Hey, it’s raining over there! One cool thing about photography in the Grand Canyon is that you can see so far, that you can see one type of weather in one direction, and different weather in another. Even better, you never have to worry if there might be a building or a parking lot in the shot. The vistas are amazing and varied as you look in many directions. (The only problem that you just can’t fix is the haze created by car exhaust in nearby cities like Las Vegas and Los Angeles.)

This Infrared Photograph, shot in the morning sun into the Grand Canyon from the North Rim shows a towering cloud and an isolated shower. The shape and texture of the cloud competes for visual attention with the amazing land formations beneath it.

I enjoy digital Infrared photography for the high contrast images that can be made in processing. The best condition to get great results with an Infrared-converted camera is a sunny day. I’m glad I packed my Infrared camera with a wide angle lens for this Grand Canyon adventure.

Grand Canyon, Infrared, cloud
Dramatic clouds form over the Grand Canyon, as seen from the North Rim, while a rain shower is visible on the left in this Infrared photograph.

Grand Canyon in Infrared

I enjoy shooting Infrared landscape photographs, and processing them to create some high contrast black and white images. Here is one infrared photograph taken from the North Rim of the Bright Angel fault.

Shooting Infrared, you will get the best results in bright sunlight, so conditions were perfect on this sunny morning. Puffy clouds always add interest to the sky.

I use a separate Sony mirrorless digital camera for Infrared photography: one that has been converted for the “SuperColor” light range by Lifepixel.com.

Grand Canyon, Bright Angel, Infrared
The Bright Angel Fault of the Grand Canyon from the North Rim.

Some Like It Hot

PITTSBURGH…Freeze warning tonight. Where did the summer go? Why can’t Indian summer last longer? Just last week, I was soaking up the warm sun at the New York Botanical Garden, admiring the cacti in the Conservatory.

Cactus, NYBG, New York Botanical Garden
The prickly texture and natural symmetry of this barrel cactus stands out in the sunlight at the New York Botanical Garden #NYBG.

Lower Manhattan from the Edge

“The Edge”is a new outdoor viewing platform, 100 stories high in midtown Manhattan (New York City). You can find this building in Hudson Yards, at the terminus of the Subway #7, right next to the iconic sculpture “The Vessel.”

In the morning with the sun rising over the East River, your best view is to the south: lower Manhattan. The Freedom Tower, the tallest building in the skyline, recently built on the World Trade Center site, dominates the view. In the distance, see the Verrazano Narrows bridge and the entrance to New York harbor. Locals will recognize many details in this tightly packed neighborhood of skyscrapers.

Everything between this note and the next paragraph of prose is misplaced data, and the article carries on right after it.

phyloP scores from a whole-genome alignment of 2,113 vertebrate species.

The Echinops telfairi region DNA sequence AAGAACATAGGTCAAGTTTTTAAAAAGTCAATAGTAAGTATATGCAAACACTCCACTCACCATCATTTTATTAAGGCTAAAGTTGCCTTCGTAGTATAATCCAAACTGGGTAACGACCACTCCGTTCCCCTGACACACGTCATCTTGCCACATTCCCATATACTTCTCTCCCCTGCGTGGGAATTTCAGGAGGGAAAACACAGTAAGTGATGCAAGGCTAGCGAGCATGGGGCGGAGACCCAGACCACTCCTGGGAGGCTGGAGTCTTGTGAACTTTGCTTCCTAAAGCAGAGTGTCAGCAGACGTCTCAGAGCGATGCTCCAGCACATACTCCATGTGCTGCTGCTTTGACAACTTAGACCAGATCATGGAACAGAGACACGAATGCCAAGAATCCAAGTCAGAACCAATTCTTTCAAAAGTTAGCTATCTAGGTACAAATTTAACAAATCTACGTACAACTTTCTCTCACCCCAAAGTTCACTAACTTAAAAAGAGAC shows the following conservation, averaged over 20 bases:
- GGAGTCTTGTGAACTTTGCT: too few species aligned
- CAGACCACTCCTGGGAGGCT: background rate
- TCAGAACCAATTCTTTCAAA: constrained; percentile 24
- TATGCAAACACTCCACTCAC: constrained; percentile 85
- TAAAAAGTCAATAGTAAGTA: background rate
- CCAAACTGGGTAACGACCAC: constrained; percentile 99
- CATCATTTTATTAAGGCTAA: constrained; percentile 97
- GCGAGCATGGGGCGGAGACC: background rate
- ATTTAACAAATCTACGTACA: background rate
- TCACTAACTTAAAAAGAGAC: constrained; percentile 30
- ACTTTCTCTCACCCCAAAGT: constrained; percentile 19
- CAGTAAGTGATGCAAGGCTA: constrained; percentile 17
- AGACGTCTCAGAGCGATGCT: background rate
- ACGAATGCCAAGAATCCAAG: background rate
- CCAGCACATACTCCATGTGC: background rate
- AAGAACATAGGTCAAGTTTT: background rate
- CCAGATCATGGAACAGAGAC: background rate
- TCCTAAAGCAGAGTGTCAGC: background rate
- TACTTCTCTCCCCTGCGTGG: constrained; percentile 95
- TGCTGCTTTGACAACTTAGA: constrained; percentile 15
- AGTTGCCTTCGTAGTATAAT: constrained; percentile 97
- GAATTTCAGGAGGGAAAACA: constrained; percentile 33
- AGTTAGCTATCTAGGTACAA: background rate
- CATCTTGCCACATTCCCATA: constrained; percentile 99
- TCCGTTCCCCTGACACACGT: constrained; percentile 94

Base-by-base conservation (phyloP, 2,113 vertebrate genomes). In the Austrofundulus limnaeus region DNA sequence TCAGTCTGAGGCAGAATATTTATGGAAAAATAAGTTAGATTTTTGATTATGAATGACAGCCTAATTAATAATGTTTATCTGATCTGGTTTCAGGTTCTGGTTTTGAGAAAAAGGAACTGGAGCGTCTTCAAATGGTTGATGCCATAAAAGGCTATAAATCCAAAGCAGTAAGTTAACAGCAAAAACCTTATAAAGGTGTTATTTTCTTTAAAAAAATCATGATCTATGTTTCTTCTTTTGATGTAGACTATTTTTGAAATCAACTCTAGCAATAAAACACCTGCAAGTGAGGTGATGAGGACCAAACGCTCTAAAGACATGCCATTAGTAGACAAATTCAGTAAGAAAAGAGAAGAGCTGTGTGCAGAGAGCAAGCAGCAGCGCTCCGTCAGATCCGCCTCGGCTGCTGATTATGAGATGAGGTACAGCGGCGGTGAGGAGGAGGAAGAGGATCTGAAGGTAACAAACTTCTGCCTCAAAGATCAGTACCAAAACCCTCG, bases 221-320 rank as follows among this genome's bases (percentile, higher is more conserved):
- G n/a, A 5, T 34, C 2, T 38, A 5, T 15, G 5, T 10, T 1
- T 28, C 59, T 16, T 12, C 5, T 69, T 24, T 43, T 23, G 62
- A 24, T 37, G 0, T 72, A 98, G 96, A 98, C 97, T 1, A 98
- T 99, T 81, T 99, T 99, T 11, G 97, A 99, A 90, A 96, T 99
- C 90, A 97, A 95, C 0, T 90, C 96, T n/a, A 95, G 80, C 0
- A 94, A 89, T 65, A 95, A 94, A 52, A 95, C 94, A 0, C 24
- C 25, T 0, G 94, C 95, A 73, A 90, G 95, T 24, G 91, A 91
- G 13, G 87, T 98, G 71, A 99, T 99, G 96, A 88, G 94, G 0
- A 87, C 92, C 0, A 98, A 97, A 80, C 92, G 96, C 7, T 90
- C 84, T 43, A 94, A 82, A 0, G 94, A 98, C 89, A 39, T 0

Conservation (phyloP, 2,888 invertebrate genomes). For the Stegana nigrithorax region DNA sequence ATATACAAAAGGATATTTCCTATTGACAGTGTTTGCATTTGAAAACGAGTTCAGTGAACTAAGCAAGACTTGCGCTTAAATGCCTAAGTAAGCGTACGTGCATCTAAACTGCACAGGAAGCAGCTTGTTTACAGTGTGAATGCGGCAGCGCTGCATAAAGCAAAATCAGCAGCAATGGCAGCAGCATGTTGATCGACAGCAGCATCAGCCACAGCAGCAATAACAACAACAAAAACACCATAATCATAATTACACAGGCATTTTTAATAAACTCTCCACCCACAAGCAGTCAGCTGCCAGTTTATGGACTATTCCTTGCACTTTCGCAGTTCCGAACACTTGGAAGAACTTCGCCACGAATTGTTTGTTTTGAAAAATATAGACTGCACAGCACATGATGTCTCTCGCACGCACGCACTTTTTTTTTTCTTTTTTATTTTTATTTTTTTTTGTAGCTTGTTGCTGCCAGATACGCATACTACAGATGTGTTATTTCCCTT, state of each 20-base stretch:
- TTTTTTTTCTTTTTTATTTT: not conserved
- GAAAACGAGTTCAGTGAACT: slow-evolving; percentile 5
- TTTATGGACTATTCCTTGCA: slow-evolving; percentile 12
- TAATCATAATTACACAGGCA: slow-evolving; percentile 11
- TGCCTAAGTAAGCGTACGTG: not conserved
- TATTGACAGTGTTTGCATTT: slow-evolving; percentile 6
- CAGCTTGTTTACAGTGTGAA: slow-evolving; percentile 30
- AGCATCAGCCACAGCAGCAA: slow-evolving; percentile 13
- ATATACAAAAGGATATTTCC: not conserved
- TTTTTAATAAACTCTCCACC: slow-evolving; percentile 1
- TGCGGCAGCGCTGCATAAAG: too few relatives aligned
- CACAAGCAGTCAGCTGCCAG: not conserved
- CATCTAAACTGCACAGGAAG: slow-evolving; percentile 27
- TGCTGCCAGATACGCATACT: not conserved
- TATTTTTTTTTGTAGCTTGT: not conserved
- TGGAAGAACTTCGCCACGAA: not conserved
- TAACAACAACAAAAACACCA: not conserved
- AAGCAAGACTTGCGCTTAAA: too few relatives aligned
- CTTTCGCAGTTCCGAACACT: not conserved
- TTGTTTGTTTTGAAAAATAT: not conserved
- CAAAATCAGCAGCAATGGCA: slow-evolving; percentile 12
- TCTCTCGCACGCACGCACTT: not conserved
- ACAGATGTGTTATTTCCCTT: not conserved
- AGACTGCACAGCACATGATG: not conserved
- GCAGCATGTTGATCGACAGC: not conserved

While this day featured a brilliant blue sky, the black and white photograph seemed to me the best way to focus on the shapes and detail of the skyline. This image can be printed as a large print: such as 40″ wide.

New York City, Manhattan, Edge
Lower Manhattan, financial capital of the modern world, as seen from the Edge, New York City.

USA: East to West

My summer travels are taking me from the Atlantic coast of Cape Cod to the Pacific coast of California. As I write today from San Diego, I am sharing the scene from atop a high dune in Wellfleet, Massachusetts on Cape Cod. It’s a sunny and very windy morning. The dune fence in a state of disrepair tells the story of surviving the harsh winter weather.

Cape Cod, dune, ocean
Spokes of the dune fence have fallen like dominoes in Cape Cod, Massachusetts.

What do you like best about this image? Are your eyes drawn to the ocean?

Stay tuned to this photography blog, as I’m headed to the Grand Canyon tomorrow.

Baltimore Photography Exhibit

Summer gets busy, and I’ve been busy choosing photos, printing and framing for a solo exhibit at Roland Park Country School in Baltimore from September 24 until October 21. The exhibit will be titled, “Grand Landscapes and Intimate Wildlife.” Let me know if you would like to attend the reception on Friday evening October 21.

While reviewing my recent work, I’ve come across some nice images that I had never processed or printed before. One of those hidden gems is this scene in Grand Teton National Park after sunset. This horse enjoys a piece of prize real estate.

Grand Teton National Park
Horse flicks his tail in the gentle light of dusk in Grand Teton National Park.